When we wrote in early April (here) about Mickey Rooney’s death, we briefly touched on the situation with his estranged wife, Jan. The couple had been married for 36 years, but when Rooney passed away at age 93, Jan told the press that she had not seen her husband for at least a year.
He had accused Jan of elder abuse a couple of years ago, after he testified to Congress about the financial and verbal abuse he had suffered at the hands of Jan’s son Christopher and his wife. Once Rooney was out of their control, the court appointed a conservator to handle his affairs. He lived with Jan’s other son, Mark, for the last years of his life.
Soon after his death, news outlets reported that his estate was valued at a mere $18,000. In his will, which is now a public document, he appointed his conservator as the executor of his estate and named Mark as his sole heir. Rooney left nothing to Jan and Christopher, nor did he leave anything to his eight biological children.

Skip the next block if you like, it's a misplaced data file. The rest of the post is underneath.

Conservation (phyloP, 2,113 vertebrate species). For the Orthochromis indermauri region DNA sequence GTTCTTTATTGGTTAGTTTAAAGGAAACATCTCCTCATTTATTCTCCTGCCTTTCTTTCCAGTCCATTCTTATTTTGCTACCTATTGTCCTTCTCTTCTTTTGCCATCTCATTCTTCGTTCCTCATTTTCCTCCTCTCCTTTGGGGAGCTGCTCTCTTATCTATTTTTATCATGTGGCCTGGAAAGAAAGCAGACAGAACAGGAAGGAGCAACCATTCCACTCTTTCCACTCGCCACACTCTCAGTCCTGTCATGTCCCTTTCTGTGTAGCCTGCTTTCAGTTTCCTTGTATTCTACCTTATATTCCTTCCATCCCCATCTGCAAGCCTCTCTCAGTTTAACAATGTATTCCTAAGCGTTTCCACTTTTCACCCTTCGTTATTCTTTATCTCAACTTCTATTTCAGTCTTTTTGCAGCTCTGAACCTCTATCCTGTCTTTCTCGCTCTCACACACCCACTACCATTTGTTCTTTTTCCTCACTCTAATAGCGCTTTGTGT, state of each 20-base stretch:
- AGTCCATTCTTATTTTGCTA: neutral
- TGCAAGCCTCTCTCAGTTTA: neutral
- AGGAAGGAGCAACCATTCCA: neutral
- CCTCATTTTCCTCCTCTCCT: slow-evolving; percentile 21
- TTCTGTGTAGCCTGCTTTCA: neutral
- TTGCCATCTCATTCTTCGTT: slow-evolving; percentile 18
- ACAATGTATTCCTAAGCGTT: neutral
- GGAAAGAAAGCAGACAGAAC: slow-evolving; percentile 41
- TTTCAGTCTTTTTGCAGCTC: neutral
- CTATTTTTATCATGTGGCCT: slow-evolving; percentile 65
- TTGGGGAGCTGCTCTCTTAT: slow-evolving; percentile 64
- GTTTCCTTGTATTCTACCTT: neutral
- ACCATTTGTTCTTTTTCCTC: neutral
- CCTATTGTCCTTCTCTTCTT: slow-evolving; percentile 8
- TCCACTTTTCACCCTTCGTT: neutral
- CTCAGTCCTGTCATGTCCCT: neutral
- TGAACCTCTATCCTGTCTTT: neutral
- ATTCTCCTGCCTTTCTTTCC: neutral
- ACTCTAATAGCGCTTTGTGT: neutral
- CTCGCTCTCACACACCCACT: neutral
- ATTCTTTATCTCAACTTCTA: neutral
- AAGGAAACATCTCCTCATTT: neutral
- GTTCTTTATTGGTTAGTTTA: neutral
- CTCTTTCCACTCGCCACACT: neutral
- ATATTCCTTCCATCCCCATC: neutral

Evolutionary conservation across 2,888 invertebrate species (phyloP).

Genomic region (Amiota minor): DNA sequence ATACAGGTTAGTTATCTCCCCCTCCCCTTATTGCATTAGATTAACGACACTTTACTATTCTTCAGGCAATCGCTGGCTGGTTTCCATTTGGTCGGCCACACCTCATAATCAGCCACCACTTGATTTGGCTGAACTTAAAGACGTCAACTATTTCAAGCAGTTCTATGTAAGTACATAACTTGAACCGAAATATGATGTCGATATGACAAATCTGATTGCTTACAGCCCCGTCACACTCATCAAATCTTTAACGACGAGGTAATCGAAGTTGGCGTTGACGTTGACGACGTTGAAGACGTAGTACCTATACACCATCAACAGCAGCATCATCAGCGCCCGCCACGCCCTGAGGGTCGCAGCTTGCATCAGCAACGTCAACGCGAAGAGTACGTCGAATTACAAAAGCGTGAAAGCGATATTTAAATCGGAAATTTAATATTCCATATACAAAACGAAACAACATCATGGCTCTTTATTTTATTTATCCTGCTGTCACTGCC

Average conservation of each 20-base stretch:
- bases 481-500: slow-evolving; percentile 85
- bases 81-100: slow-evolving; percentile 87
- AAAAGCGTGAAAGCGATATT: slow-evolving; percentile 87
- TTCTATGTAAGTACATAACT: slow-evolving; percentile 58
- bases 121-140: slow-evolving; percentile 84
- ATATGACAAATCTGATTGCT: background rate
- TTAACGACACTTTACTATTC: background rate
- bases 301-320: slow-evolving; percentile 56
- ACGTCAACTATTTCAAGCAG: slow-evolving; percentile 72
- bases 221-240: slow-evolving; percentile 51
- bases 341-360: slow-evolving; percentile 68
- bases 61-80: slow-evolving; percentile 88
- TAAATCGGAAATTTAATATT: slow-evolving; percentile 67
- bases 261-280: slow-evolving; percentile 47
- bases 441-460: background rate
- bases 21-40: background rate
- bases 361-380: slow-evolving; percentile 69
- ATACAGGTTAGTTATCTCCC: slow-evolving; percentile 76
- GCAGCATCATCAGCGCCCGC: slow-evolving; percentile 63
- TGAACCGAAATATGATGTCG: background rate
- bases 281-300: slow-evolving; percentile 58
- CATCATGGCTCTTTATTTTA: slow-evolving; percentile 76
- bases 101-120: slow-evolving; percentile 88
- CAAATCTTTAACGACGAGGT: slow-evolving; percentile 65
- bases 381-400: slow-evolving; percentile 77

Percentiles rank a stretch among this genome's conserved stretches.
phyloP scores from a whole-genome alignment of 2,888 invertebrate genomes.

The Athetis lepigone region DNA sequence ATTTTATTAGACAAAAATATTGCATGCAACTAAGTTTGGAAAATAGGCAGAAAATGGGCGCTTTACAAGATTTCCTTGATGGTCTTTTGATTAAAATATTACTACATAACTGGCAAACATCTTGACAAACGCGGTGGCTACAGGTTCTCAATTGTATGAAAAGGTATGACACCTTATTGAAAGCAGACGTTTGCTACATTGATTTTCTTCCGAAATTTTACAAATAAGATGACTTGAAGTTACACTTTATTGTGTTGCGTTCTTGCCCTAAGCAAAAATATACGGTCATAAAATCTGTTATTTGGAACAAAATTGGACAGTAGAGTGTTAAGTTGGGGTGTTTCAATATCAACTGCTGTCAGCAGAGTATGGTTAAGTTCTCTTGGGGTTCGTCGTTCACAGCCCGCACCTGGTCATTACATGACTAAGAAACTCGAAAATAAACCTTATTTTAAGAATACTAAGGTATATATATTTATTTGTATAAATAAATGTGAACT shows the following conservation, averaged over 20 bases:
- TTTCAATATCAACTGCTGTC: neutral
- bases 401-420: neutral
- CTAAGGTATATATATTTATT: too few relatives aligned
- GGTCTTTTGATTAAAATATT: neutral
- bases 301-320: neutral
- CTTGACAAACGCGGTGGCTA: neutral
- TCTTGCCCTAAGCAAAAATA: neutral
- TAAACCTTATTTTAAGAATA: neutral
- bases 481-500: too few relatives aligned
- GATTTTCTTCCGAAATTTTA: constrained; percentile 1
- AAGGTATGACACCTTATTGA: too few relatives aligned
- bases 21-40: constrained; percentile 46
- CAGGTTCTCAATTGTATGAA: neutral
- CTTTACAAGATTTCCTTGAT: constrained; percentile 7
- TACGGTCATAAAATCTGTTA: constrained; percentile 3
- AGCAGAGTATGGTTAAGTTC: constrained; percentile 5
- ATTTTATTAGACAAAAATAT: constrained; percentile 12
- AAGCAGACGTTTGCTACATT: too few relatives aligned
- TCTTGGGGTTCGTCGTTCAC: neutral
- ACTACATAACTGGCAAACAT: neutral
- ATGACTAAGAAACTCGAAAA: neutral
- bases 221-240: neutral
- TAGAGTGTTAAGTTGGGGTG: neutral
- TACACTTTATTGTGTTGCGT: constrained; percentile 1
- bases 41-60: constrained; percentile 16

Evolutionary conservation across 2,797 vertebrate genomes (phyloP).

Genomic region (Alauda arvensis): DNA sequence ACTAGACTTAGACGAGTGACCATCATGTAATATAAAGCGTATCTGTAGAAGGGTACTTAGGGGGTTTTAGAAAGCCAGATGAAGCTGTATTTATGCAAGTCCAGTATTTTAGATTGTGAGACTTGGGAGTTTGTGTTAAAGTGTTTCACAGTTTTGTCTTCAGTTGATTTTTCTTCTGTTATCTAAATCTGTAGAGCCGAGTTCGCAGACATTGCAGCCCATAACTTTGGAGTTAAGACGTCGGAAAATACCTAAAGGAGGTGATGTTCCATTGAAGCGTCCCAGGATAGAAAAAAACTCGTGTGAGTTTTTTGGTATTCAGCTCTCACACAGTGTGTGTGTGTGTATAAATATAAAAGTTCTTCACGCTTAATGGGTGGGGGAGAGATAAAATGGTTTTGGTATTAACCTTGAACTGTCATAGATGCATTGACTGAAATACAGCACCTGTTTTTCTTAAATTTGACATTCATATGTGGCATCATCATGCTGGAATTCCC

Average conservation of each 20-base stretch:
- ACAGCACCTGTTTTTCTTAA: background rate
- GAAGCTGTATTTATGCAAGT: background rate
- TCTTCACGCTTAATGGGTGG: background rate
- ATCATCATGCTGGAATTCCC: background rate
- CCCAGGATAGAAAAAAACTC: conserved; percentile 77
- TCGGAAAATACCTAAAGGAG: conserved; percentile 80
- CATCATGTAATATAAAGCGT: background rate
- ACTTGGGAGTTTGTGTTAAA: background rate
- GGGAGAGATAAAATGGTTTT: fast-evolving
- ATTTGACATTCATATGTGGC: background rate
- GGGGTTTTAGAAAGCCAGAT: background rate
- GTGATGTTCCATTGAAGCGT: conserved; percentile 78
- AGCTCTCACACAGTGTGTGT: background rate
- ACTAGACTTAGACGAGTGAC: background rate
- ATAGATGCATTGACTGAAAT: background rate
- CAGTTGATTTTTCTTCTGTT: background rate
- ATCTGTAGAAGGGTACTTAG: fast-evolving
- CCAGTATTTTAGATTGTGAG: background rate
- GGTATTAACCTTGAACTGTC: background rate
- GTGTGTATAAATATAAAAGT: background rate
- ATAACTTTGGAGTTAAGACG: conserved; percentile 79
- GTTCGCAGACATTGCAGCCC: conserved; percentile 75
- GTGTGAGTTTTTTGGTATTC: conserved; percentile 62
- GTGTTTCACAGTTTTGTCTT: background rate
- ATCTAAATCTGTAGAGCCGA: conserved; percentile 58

People magazine is now reporting that two will contests are in the works. In one, Jan asserts that Rooney lacked testamentary intent when he executed the will just a month before his death; she further asserts that Rooney was subjected to undue influence by his conservator. She will ask the court to invalidate that will and to accept instead the will Rooney had executed 11 years ago — the will that named her as his sole heir.
California law may be on her side. We’ll explain more next week.
People, “Mickey Rooney’s Children Challenge His Will in Court,” Champ Clark, May 13, 2014
Radar Online, “Mickey Rooney’s Wife Claims She CAN’T Be Cut From His Will — She Owns Half Of It!,” May 15, 2014